take umbrage

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take umbrage

To strongly disagree with, take offense at, or become angered by something. Usually followed by "at," "with," or, less commonly, "to." Hey, I take umbrage at the idea that I didn't put my full effort into this project. I think Lady Westerly took umbrage with your remarks, sir. The senator made it clear that he takes umbrage to the Supreme Court's decision.
See also: take, umbrage
Farlex Dictionary of Idioms. © 2022 Farlex, Inc, all rights reserved.

take umbrage

Feel resentment, take offense, as in Aunt Agatha is quick to take umbrage at any suggestion to do things differently. This expression features one of the rare surviving uses of umbrage, which now means "resentment" but comes from the Latin umbra, for "shade," and presumably alludes to the "shadow" of displeasure. [Late 1600s]
See also: take, umbrage
The American Heritage® Dictionary of Idioms by Christine Ammer. Copyright © 2003, 1997 by The Christine Ammer 1992 Trust. Published by Houghton Mifflin Harcourt Publishing Company. All rights reserved.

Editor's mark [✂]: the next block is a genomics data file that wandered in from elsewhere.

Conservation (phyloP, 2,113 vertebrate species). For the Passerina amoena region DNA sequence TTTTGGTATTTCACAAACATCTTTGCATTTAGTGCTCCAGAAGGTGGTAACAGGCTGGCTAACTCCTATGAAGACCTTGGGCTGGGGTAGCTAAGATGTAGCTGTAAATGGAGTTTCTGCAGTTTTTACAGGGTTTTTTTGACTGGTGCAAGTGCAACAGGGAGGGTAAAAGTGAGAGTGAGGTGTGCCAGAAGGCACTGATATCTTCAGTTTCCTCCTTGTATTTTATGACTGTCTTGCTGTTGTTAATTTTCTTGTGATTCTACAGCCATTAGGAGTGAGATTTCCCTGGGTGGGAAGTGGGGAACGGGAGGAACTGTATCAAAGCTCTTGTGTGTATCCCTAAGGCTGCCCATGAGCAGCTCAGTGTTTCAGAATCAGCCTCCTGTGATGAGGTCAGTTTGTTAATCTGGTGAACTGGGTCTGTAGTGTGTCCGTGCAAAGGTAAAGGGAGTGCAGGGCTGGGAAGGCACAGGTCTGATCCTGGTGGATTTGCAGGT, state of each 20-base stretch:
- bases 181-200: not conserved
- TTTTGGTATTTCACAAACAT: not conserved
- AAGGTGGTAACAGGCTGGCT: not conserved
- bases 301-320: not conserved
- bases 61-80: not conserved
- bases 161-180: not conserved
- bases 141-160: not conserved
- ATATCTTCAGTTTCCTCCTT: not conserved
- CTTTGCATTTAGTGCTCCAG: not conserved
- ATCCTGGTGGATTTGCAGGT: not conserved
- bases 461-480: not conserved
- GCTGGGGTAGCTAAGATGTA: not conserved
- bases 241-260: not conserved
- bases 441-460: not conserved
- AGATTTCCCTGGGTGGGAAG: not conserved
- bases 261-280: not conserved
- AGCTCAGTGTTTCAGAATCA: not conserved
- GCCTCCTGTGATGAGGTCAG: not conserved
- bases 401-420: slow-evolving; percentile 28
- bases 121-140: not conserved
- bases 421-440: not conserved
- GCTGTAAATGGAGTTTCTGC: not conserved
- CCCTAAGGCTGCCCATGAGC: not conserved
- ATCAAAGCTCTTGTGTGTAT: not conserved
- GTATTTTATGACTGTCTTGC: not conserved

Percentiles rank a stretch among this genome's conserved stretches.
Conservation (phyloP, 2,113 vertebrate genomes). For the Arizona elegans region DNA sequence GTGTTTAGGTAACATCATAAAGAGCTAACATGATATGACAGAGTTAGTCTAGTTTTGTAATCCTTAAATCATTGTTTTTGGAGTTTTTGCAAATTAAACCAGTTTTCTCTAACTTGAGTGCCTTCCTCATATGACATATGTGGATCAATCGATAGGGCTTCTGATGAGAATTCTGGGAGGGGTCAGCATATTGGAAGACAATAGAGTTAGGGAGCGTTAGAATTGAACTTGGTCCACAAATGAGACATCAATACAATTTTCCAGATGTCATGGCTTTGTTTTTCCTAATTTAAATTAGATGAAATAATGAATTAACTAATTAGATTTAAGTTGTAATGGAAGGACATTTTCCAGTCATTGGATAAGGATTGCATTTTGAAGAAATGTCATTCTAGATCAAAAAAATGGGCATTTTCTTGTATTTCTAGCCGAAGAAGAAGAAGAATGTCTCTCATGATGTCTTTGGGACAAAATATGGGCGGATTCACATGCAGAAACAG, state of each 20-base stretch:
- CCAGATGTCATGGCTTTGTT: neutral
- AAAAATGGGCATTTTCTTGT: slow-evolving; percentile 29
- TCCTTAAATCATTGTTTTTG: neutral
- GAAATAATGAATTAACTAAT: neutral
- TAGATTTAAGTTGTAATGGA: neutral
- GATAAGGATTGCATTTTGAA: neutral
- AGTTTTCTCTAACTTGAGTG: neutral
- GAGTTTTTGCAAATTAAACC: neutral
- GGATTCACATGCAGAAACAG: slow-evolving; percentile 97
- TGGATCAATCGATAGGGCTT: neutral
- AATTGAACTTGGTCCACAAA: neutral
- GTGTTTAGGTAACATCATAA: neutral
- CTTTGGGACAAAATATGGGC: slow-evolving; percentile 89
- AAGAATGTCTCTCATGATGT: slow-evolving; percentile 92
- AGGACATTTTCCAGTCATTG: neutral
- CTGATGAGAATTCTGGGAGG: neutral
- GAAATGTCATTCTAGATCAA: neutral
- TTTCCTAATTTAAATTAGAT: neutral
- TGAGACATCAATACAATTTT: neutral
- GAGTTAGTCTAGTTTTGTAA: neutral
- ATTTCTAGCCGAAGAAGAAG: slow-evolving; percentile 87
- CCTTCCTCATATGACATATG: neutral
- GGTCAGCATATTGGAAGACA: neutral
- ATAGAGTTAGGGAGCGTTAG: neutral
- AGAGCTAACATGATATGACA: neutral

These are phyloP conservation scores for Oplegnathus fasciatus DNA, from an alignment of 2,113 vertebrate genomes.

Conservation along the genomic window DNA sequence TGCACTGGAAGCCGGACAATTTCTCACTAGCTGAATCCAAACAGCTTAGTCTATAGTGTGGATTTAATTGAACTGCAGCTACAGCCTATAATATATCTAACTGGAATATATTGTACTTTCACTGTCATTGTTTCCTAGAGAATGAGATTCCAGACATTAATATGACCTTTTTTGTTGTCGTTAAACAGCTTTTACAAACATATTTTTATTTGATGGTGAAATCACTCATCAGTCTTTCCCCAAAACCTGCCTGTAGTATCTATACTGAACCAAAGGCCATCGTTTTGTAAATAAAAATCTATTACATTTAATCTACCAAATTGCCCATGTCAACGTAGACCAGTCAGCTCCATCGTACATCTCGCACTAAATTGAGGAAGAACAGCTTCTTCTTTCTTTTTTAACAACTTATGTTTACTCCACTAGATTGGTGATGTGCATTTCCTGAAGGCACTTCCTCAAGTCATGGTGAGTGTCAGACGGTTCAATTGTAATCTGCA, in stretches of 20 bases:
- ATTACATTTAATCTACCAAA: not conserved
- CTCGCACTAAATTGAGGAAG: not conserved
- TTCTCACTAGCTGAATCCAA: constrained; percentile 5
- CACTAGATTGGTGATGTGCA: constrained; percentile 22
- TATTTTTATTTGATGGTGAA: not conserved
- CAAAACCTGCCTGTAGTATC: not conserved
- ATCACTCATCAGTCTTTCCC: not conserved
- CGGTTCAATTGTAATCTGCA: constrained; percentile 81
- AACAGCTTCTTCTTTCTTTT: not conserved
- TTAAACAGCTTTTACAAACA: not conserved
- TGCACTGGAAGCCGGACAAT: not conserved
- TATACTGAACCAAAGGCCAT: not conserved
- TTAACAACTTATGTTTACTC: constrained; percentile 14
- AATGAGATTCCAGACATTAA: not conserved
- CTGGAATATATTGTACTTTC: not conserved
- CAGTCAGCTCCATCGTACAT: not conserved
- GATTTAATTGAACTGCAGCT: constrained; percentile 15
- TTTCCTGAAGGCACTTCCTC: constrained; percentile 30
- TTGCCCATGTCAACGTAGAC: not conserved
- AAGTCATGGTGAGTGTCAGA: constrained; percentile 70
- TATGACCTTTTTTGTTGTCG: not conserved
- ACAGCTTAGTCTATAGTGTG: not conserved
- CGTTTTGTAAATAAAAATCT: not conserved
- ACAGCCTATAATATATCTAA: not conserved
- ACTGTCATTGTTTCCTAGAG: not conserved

take ˈumbrage (at something)

(formal or humorous) be offended or angry because of something, often without a good reason: She took umbrage at my remarks about her hair.
See also: take, umbrage
Farlex Partner Idioms Dictionary © Farlex 2017

take umbrage, to

To feel slighted; to take offense. The word “umbrage,” which comes from the Latin umbra, meaning “shade” or “shadow,” is rarely heard today except in this expression. Presumably the analogy here is to the shade or shadow of displeasure. A 1934 interview with Alan Dent used it with a play on words: “Interviewer: Can ghosts be angry?—Dent: What else is there to do in the shades except take umbrage?” (quoted in James Agate, Ego, March 11, 1934; cited in Penguin Dictionary of Modern Quotations).
See also: take, to
The Dictionary of Clichés by Christine Ammer Copyright © 2013 by Christine Ammer
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